I have no concept of intrinsic motivation anymore. It's all synthetic approval. Synthetic approval like, "Good, you're doing something productive with your life and getting your act together and not complaining on Facebook." Not like, "We're all so interested in your writing that we wish you'd do more of it!" The only reason anyone is pushing me to do anything is so that I'll get off Facebook and be strong and independent and have inner strength. I'm not interested in any of that. I am going to curl up in a little ball and have lots of validation and warm fuzzy cuddles. I am not willing to live without those things, and if I keep getting pressured to live without them and be self-sufficient well then everyone who's saying that can fuck off. Seriously. I am JUST looking for warm fuzzy cuddles and validation and I've said that a zillion times now! If you go to a store to get a screwdriver and they just keep handing you candy, well sure, a lot of people like candy, but it's really not going to be effective at unscrewing things!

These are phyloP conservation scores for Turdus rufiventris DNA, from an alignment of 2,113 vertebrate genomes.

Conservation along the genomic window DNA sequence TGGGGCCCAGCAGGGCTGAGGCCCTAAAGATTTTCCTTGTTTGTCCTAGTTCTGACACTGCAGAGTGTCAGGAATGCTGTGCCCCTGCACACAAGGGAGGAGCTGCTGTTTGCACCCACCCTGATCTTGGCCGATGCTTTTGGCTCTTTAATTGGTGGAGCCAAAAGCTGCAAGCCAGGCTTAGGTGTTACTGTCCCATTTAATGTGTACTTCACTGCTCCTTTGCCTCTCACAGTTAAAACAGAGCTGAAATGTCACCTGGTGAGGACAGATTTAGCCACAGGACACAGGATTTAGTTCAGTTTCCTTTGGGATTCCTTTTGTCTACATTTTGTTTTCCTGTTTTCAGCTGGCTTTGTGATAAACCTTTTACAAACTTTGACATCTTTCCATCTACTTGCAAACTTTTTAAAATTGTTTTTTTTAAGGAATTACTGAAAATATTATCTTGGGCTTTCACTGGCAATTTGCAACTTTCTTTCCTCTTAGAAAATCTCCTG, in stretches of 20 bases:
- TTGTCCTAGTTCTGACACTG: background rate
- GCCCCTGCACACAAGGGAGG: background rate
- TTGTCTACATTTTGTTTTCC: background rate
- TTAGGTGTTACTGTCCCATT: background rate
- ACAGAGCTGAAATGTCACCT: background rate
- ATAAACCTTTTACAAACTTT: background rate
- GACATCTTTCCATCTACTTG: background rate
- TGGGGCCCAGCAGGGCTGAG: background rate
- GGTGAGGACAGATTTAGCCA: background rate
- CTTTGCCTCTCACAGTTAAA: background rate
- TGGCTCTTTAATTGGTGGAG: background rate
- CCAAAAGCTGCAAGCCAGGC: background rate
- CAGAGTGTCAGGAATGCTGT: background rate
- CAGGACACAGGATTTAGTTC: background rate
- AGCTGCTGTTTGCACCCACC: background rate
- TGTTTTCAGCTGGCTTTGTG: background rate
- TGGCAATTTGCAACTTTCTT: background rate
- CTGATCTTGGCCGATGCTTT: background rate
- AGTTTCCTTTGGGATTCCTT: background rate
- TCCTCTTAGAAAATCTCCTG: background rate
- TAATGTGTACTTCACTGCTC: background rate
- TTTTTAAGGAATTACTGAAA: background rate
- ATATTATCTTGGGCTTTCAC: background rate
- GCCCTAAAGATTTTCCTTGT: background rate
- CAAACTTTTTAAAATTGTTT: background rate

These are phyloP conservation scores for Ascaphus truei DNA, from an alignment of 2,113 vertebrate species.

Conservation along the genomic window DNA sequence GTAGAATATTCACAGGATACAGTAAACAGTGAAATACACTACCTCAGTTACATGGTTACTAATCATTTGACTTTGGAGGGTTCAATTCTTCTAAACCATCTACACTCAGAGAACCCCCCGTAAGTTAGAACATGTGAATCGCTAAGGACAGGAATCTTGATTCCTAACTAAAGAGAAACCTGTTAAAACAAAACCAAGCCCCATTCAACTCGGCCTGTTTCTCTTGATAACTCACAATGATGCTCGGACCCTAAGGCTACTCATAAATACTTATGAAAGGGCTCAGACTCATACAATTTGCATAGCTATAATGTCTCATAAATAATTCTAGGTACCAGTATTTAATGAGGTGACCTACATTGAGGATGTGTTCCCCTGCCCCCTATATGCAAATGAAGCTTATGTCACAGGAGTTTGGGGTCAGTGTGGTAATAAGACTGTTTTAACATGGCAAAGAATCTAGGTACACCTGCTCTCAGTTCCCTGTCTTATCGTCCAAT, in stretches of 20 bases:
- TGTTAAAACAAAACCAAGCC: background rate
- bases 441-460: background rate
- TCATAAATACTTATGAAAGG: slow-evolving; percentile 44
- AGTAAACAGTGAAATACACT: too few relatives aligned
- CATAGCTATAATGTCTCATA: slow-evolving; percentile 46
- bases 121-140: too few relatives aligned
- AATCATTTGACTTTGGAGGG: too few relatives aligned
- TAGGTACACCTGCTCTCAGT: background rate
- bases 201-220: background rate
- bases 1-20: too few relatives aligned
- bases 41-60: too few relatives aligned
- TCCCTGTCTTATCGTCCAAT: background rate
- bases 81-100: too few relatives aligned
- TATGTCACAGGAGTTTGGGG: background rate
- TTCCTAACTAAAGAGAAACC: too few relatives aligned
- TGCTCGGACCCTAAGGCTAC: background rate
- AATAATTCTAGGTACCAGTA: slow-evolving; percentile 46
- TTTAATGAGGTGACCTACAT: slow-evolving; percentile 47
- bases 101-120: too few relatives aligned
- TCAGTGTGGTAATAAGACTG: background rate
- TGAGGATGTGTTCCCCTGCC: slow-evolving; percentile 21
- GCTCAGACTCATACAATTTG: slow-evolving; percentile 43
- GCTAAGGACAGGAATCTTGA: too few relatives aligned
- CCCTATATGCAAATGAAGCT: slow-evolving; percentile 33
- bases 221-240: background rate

I have more people who can see my Facebook status than anything else. My blog stats are horrendous, and they were horrendous even back when I wrote really good, organized, well-thought-out posts that I put lots of time and effort into. Back when I used to edit thoroughly and comb through every sentence to make sure the posts sounded smooth. My hits haven't changed a bit since I since I stopped editing, so why start up again? What's the fucking point???

Oh, you wanna talk about better outlets than Facebook? I WROTE A FUCKING BOOK!!!! Yeah, like, a whole novel. 226 pages. You know who I sent it to? Everyone I knew at the time. You who read it? My parents, my ex-bf, and two friends. None of them had the reaction of, "Wow, it's so scary how easily people can get coerced into doing things. I want to be more conscious of this in real life." (Not to say that these individual people needed to learn that, just that this is what my message was, this is what the story was about, and I impacted no one at all). My friend wrote a story that involved coercion and it impacted me a lot. I actually re-thought about things that I had grown up thinking were okay, and realizing that they weren't okay. I have never gotten a reaction like that. I've never had someone tell me that they learned that something was wrong that they didn't realize was wrong from reading something I'd written. Whenever I tried to bring important issues to people's attention in my fiction, I was told to get my emotions in check and write about calmer things. Or else I'd have people act like they cared what I had to say, only to pressure me to channel my energy into their cause which never had anything to do with what I was complaining about.